COVID-19: Indoor sports can resume on Jan. 2, with restrictions
By ERIN ROLL
New Jersey will allow indoor sports to resume, with restrictions on attendance, on Jan. 2.
Interstate sports competitions are still prohibited, since interstate travel for sports has been deemed to be a risk factor for spreading COVID-19. And attendance is limited to those who are directly involved in the game – players, coaches, referees and support staff – and no more than 10 spectators.
Gov. Phil Murphy made the announcement at his Dec. 30 press briefing, the last one for 2020.
Murphy said the decision was made because sports programs ran the risk of having to scrap the spring season if the pause on sports continued.
The New Jersey State Interscholastic Athletic Association issued this statement on Dec. 30:
“NJSIAA welcomes the governor’s announcement and continued support, and looks forward to the beginning of the indoor, winter scholastic sports season – specifically, NJSIAA season 2. Occupancy restrictions will remain in effect as established by the governor’s executive orders. And, of course, public health data still may impact our upcoming seasons, so it’s essential that we all continue supporting the 3 Ws – wear your masks, watch your distance, and wash your hands.”
Murphy urged residents to continue wearing masks and social distancing so the new year could see a downturn in the pandemic.
Health officials today, Dec. 30, reported 4,664 new cases, compared to 3,675 on Dec. 29, bringing the total to 472,264. Another 99 deaths were reported, compared to 127 on Dec. 29, bringing the total to 16,931, along with 2,021 deaths probably due to the coronavirus.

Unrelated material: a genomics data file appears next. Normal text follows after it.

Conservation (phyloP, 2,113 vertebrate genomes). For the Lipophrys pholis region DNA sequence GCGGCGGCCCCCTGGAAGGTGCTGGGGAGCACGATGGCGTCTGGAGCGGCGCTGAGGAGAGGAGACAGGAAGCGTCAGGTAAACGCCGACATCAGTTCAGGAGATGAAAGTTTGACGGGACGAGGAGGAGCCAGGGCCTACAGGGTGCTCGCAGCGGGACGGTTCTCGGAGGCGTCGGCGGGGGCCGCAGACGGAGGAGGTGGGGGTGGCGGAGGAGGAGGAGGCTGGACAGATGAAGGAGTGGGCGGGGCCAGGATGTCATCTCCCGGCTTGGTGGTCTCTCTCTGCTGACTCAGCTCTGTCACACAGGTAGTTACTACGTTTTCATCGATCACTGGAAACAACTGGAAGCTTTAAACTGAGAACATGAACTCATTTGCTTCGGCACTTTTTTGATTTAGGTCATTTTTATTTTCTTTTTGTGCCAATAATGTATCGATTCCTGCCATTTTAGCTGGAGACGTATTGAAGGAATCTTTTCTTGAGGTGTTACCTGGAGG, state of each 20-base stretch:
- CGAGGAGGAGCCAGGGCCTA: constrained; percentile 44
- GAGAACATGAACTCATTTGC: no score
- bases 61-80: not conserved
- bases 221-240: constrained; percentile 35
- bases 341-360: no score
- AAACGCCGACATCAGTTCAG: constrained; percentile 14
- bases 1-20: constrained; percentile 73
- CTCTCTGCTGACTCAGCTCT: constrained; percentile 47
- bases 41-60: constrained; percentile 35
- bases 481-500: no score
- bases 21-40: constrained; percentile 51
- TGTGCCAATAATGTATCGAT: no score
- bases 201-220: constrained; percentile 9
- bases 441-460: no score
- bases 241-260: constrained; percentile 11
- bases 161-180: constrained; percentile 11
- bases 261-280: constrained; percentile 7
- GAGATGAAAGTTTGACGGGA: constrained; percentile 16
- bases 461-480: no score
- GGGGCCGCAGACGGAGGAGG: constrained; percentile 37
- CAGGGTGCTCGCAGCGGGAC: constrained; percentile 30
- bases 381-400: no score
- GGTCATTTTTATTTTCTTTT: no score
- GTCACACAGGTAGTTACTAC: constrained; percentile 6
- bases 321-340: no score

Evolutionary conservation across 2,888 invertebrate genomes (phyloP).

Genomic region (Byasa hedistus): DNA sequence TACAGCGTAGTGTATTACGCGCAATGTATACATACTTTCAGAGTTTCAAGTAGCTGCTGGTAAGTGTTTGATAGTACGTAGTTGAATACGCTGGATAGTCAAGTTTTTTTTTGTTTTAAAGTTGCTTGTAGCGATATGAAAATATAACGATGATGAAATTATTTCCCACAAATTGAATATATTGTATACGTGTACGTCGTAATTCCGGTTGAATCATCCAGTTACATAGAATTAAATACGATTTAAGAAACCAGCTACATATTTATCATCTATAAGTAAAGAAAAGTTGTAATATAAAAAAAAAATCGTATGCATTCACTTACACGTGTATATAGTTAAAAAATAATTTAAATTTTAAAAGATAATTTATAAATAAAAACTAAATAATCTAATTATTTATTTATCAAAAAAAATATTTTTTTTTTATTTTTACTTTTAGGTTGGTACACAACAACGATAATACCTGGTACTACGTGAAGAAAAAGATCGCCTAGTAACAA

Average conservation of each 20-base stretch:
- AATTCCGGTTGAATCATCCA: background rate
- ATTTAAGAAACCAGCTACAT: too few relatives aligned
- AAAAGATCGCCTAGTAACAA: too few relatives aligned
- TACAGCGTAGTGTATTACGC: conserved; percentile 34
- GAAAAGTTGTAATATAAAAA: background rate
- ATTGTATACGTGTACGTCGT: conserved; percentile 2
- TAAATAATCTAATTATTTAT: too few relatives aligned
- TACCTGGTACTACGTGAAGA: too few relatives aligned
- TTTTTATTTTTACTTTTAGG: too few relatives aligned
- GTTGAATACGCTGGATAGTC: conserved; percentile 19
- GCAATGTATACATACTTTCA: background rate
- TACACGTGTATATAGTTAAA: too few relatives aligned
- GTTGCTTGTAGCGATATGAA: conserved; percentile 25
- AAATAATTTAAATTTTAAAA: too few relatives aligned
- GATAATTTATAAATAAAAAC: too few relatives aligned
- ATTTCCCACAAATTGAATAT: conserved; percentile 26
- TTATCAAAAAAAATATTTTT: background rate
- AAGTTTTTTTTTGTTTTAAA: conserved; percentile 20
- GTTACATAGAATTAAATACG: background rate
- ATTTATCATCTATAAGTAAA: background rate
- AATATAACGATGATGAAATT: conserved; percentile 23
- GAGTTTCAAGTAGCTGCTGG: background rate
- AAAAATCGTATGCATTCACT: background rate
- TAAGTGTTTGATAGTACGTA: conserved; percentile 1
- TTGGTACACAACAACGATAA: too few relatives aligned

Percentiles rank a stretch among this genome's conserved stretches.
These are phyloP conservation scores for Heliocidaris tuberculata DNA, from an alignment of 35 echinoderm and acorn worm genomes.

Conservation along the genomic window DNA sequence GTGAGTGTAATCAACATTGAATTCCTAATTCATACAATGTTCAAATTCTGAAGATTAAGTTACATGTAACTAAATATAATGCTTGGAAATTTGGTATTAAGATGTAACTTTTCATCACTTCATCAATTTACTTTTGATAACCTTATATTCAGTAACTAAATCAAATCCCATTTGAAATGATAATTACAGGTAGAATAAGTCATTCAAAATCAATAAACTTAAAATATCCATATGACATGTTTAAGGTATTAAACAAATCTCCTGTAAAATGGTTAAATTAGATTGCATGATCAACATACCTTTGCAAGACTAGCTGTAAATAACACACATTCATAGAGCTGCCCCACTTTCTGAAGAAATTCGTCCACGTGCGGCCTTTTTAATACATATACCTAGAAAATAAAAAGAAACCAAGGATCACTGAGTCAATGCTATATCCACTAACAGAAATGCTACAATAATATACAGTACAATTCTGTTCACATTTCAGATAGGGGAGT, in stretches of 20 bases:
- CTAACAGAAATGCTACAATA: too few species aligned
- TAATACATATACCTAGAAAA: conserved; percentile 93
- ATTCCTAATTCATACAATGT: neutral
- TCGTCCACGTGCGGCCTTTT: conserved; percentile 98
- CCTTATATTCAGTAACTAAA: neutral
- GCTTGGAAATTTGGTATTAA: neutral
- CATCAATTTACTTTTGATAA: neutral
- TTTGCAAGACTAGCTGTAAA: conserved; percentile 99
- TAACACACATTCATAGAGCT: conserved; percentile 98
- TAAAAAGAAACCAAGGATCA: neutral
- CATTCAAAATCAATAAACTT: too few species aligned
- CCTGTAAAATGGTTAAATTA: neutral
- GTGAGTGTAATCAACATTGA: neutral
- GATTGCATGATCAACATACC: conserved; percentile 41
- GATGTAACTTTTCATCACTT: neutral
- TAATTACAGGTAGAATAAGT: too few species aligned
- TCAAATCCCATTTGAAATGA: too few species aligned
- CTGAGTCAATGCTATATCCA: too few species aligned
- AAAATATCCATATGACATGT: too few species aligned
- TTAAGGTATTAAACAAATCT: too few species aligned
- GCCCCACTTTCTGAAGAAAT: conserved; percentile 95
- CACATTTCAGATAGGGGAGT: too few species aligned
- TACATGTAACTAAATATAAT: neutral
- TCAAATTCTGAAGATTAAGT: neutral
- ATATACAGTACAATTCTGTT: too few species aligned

Hospitals reported 3,727 patients on the night of Dec. 29, including 701 critical-care patients and 467 ventilators in use. By comparison, hospitals reported 3,765 patients on Dec. 28, including 723 in critical care and 473 on ventilators.
Essex County reported 379 new cases and five new deaths on Dec. 30, bringing the totals to 46,716 cases and 2,136 deaths.
Montclair health officials reported 24 new cases on Dec. 28, bringing the total to 1,292 cases. The number of deaths remains at 61.
Dec. 30 also marked the 144th press briefing that the governor and his staff have held since the beginning of the pandemic in March.
Murphy said he was optimistic that 2021 would see an improvement. “But we’re going to have to greet the new year on the same war footing that we’re ending 2020 with,” he said. “Let’s celebrate the end of 2020 responsibly, folks.”
Health Commissioner Judith Persichilli said New Jersey was awarded more than 400,000 vaccines for December, and an additional 106,000 doses are expected in the first week of January. As of Dec. 30, 62,901 people had received their first vaccine dose, Persichilli said.
U.S. Rep. Frank Pallone, D-6th District, said it was hoped that with the incoming Biden administration the country will see a more centralized approach to distributing aid funding, instead of states having to compete with one another.
Murphy and other New Jersey officials have repeatedly pleaded for more direct federal aid to states and municipalities over the course of the pandemic.
Pallone admitted that his statements needed to be somewhat partisan, and said that President Donald Trump and Senate Majority Leader Mitch McConnell held a lot of the responsibility in aid packages not going forward.
Murphy concurred that Democrats at the national level understood, in general, the importance of the aid package, but that many Republicans from red states did not share that view. “This is the other side making it a partisan matter when it shouldn’t be,” he said.